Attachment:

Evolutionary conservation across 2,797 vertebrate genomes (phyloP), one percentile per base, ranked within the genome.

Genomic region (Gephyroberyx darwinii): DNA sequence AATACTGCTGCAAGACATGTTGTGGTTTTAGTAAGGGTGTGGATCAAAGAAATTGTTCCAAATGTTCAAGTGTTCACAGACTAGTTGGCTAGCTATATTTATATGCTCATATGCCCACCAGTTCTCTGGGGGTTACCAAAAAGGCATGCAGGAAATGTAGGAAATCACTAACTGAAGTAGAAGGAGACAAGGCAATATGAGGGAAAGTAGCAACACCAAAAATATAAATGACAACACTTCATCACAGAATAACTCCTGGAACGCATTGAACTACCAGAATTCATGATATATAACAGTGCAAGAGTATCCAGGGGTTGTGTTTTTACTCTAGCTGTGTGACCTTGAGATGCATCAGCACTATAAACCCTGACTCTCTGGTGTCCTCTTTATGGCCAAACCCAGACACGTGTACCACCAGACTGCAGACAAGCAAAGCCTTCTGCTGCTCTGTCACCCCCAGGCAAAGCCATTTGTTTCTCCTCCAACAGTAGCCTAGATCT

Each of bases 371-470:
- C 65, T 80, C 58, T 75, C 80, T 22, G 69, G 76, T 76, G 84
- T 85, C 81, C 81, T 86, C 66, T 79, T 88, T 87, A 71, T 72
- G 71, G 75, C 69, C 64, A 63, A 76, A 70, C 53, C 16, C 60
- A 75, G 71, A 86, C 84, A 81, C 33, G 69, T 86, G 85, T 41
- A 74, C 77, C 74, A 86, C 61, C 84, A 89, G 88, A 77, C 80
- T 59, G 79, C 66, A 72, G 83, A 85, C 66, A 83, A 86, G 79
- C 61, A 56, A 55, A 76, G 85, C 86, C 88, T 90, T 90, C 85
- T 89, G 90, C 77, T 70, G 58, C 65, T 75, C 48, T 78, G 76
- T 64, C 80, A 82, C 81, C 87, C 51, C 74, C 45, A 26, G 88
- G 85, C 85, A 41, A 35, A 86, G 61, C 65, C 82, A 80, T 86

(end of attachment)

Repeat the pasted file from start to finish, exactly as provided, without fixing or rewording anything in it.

Evolutionary conservation across 2,797 vertebrate genomes (phyloP), one percentile per base, ranked within the genome.

Genomic region (Gephyroberyx darwinii): DNA sequence AATACTGCTGCAAGACATGTTGTGGTTTTAGTAAGGGTGTGGATCAAAGAAATTGTTCCAAATGTTCAAGTGTTCACAGACTAGTTGGCTAGCTATATTTATATGCTCATATGCCCACCAGTTCTCTGGGGGTTACCAAAAAGGCATGCAGGAAATGTAGGAAATCACTAACTGAAGTAGAAGGAGACAAGGCAATATGAGGGAAAGTAGCAACACCAAAAATATAAATGACAACACTTCATCACAGAATAACTCCTGGAACGCATTGAACTACCAGAATTCATGATATATAACAGTGCAAGAGTATCCAGGGGTTGTGTTTTTACTCTAGCTGTGTGACCTTGAGATGCATCAGCACTATAAACCCTGACTCTCTGGTGTCCTCTTTATGGCCAAACCCAGACACGTGTACCACCAGACTGCAGACAAGCAAAGCCTTCTGCTGCTCTGTCACCCCCAGGCAAAGCCATTTGTTTCTCCTCCAACAGTAGCCTAGATCT

Each of bases 371-470:
- C 65, T 80, C 58, T 75, C 80, T 22, G 69, G 76, T 76, G 84
- T 85, C 81, C 81, T 86, C 66, T 79, T 88, T 87, A 71, T 72
- G 71, G 75, C 69, C 64, A 63, A 76, A 70, C 53, C 16, C 60
- A 75, G 71, A 86, C 84, A 81, C 33, G 69, T 86, G 85, T 41
- A 74, C 77, C 74, A 86, C 61, C 84, A 89, G 88, A 77, C 80
- T 59, G 79, C 66, A 72, G 83, A 85, C 66, A 83, A 86, G 79
- C 61, A 56, A 55, A 76, G 85, C 86, C 88, T 90, T 90, C 85
- T 89, G 90, C 77, T 70, G 58, C 65, T 75, C 48, T 78, G 76
- T 64, C 80, A 82, C 81, C 87, C 51, C 74, C 45, A 26, G 88
- G 85, C 85, A 41, A 35, A 86, G 61, C 65, C 82, A 80, T 86